John Lister

As Gary Neville and Ryan Giggs offer their hotels to NHS staff for free, and various companies donate hand sanitiser, equipment and food to help the NHS effort against Covid-19, a rather different approach can be seen among private hospitals, most of which have been effectively kept in business by treating over 500,000 NHS-funded patients each year, to fill what would otherwise have been numerous empty beds.

The private hospital bosses were delighted with the NHS England decision to block book 8,000 private acute beds. Independent Healthcare Providers Network (IHPN) Chief Executive David Hare however was evasive on the cost of the deal, arguing was not possible to disclose its value because it was not yet known how long the arrangement would be in place, or what the NHS would use. But he told the HSJ all providers had agreed to “a fully transparent approach and to provide services at cost price.”

Spire Healthcare, which runs 35 hospitals in the UK, told the Financial Times that the deal would provide it with “sufficient liquidity and financial stability during the Covid-19 outbreak,” and that it would receive “cost recovery for its services, including operating costs, overheads, use of assets, rent and interest less a deduction for any private elective care provided”.

The deal will work for minimum period of 14 weeks, and then on a rolling basis terminable by NHS England on one month’s notice, Spire added. The Mirror however states clearly that the cost of the contract is £300 per bed per day, putting the cost of block booking 8,000 beds at £2.4m a day, and the initial 14-week contract at £235m.

The FT reports David Rowland, director of the Centre for Health and Public Interest, who points out  that the deal would come as a relief to the private sector at a time of massive uncertainty because it would have suffered if all non urgent operations had been cancelled and consultants redeployed.

“Due to the focus on Covid-19 it is highly unlikely that private hospitals would be able to perform anywhere near the volume of elective operations that provide their main source of income. This is due to the fact that the anaesthetists and doctors who would carry out these operations are NHS employees and they will be expected to turn their attention to the fight against the coronavirus rather than carrying out operations privately.”

Obviously the private hospitals were keen to emphasise the numbers of staff involved in this first-ever deal on this scale. The Independent Healthcare Providers Network (IHPN) trumpeted:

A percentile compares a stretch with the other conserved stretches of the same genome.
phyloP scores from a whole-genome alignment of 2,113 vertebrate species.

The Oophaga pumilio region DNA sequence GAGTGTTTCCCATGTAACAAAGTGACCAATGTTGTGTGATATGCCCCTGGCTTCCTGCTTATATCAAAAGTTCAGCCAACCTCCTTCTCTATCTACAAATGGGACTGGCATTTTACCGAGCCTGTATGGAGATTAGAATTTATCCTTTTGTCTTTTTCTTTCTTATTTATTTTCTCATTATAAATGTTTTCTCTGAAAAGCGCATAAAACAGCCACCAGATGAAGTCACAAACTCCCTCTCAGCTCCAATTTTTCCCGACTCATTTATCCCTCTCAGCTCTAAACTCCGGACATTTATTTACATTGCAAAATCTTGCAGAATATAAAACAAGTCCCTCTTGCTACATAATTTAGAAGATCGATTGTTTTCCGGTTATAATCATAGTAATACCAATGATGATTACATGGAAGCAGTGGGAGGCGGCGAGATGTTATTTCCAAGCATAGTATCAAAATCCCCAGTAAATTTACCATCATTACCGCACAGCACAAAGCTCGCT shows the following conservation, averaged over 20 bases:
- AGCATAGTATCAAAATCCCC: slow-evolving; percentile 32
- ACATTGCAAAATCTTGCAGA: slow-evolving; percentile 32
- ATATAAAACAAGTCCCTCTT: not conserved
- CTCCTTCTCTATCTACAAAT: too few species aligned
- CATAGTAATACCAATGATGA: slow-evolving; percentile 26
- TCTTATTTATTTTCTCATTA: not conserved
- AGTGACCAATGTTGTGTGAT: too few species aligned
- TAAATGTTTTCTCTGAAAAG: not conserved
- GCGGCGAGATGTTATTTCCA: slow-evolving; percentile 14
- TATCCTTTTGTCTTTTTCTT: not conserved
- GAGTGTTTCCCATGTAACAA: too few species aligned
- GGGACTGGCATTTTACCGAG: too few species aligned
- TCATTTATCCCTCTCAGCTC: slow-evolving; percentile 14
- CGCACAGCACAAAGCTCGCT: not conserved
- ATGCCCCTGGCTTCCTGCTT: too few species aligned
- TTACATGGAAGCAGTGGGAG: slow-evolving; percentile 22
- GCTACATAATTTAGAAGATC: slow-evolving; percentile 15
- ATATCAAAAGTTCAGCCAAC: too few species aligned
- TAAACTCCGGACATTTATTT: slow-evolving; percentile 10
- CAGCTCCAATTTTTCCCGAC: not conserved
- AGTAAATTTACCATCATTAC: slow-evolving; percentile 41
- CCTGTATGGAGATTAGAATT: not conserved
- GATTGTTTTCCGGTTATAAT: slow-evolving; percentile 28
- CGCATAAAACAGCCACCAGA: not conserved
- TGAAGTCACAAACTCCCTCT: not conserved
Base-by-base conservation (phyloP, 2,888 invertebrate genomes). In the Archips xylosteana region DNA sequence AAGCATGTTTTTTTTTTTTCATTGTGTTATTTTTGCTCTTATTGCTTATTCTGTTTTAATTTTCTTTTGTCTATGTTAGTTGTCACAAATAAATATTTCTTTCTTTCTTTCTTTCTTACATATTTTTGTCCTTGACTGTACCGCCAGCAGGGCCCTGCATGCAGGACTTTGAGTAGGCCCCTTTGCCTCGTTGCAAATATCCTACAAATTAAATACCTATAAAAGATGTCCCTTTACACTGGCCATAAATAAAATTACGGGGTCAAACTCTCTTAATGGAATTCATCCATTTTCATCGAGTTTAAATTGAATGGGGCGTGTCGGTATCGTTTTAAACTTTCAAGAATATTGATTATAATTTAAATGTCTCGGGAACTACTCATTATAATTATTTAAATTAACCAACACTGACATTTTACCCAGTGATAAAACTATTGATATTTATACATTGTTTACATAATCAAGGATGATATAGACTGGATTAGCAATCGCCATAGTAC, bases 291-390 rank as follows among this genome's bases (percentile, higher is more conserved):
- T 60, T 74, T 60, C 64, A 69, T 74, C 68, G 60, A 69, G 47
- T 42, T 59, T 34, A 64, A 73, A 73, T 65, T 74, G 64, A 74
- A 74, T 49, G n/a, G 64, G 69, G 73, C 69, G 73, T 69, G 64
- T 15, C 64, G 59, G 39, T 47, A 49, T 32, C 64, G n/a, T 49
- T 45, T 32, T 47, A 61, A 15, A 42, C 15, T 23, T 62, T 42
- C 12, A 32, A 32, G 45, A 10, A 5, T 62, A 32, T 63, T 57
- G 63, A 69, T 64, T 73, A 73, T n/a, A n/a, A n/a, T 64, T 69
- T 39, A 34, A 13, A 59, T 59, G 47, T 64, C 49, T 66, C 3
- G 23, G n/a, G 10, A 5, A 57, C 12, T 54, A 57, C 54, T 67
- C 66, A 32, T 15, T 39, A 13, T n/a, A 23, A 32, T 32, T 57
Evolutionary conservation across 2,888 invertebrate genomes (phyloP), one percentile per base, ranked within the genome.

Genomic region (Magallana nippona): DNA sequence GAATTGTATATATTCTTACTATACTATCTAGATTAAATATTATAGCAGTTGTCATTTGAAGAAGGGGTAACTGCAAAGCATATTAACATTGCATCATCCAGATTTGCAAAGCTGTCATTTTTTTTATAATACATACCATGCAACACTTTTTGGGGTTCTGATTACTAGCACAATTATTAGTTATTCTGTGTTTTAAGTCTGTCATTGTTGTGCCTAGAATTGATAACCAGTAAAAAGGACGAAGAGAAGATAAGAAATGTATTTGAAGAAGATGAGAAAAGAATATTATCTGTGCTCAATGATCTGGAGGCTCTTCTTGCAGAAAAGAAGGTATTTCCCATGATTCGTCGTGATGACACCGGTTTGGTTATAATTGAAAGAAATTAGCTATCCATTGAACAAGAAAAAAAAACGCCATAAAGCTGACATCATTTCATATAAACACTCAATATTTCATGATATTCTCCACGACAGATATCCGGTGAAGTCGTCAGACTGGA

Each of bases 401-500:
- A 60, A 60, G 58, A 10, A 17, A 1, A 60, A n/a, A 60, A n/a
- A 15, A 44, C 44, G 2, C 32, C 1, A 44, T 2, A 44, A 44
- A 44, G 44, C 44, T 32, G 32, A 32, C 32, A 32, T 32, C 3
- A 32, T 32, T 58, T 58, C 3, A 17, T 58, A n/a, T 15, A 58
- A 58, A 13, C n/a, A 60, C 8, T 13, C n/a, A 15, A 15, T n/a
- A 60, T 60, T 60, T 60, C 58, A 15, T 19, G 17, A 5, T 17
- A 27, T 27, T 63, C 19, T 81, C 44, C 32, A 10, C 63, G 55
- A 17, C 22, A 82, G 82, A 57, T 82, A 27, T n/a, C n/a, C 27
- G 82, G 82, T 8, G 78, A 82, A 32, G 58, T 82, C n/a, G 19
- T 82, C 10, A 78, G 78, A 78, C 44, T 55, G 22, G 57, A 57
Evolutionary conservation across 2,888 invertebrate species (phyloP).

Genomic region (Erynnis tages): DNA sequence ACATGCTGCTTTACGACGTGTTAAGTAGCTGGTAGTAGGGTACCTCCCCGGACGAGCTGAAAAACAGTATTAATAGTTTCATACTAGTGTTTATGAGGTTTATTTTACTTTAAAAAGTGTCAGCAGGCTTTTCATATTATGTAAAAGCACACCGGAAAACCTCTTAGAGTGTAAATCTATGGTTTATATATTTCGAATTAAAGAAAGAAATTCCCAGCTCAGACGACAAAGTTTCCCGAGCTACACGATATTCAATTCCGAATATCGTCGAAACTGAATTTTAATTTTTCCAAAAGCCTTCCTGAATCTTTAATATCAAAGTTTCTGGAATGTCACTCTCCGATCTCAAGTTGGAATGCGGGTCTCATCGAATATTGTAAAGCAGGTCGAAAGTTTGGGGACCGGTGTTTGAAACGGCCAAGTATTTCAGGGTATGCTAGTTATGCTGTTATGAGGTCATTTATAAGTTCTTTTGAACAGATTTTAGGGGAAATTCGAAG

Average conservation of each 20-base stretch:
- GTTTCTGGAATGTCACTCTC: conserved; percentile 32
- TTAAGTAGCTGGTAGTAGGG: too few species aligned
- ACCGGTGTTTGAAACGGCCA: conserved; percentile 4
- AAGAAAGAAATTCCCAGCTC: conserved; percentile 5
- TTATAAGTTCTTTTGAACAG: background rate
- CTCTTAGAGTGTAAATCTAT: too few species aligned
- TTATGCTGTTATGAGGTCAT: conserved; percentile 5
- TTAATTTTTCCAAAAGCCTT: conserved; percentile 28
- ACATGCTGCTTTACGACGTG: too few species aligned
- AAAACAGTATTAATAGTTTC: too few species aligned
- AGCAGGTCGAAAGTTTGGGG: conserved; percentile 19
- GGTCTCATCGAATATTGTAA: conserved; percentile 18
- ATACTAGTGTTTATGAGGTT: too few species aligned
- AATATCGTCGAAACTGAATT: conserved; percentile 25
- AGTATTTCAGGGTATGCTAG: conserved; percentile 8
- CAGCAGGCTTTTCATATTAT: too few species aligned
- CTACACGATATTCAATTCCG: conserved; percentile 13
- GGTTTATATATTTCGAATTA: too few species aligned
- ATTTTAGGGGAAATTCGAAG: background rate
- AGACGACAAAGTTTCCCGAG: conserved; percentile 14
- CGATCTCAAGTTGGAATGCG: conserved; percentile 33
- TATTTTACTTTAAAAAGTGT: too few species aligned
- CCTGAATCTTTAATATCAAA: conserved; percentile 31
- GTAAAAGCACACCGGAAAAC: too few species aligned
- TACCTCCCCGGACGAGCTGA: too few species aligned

Nearly 20,000 fully qualified staff will be joining the NHS response to the pandemic, helping manage the expected surge in cases. The extra resources now secured by the health service will not only be available to treat coronavirus patients, but will also help the NHS deliver other urgent operations and cancer treatments.”

Of course the fact that 20,000 almost entirely NHS-trained staff have been siphoned off into a low productivity, high cost private sector that according to analysts Laing & Buisson uses 9,872 acute beds, but treats an average of just 127 patients per bed per year (just over 2 per week) is one reason why the NHS has trouble recruiting the staff it needs.

The deal with NHS England is likely to make much more intensive use of 8,000 of these hospital beds across England, and it’s claimed this would also make available “nearly 1200 more ventilators, more than 10,000 nurses, over 700 doctors and over 8,000 other clinical staff.”

Many of the staff, as noted above, are already NHS employees working extra hours in private hospitals: so whether they are truly “extra” is hard to judge. What proportion of private hospitals – many of them very small, with no ICU facilities and geared only to uncomplicated elective surgery – are suited to treating Covid-19 patients is also open to doubt.

The Laing & Buisson figures (2018) show 197 of the 277 private hospitals are registered to take inpatients: 9872 beds shared between 197 hospitals averages 50 beds, but if the bed total is for all 277 hospitals the average size would be just 36 beds. Since we know a few private hospitals are much larger than this, it means some must be extremely small.

* Meanwhile the NHS is also closing many of its own 1,142 private beds, to make them (and the staff allocated to them) available to help fight the Covid-19 epidemic. Serious questions need to be asked after the crisis period subsides about the financial viability of those pay beds rather than simply allowing them to revert back to their normal pattern of partial use by limited numbers of patients, with no serious financial accountability.

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John Lister
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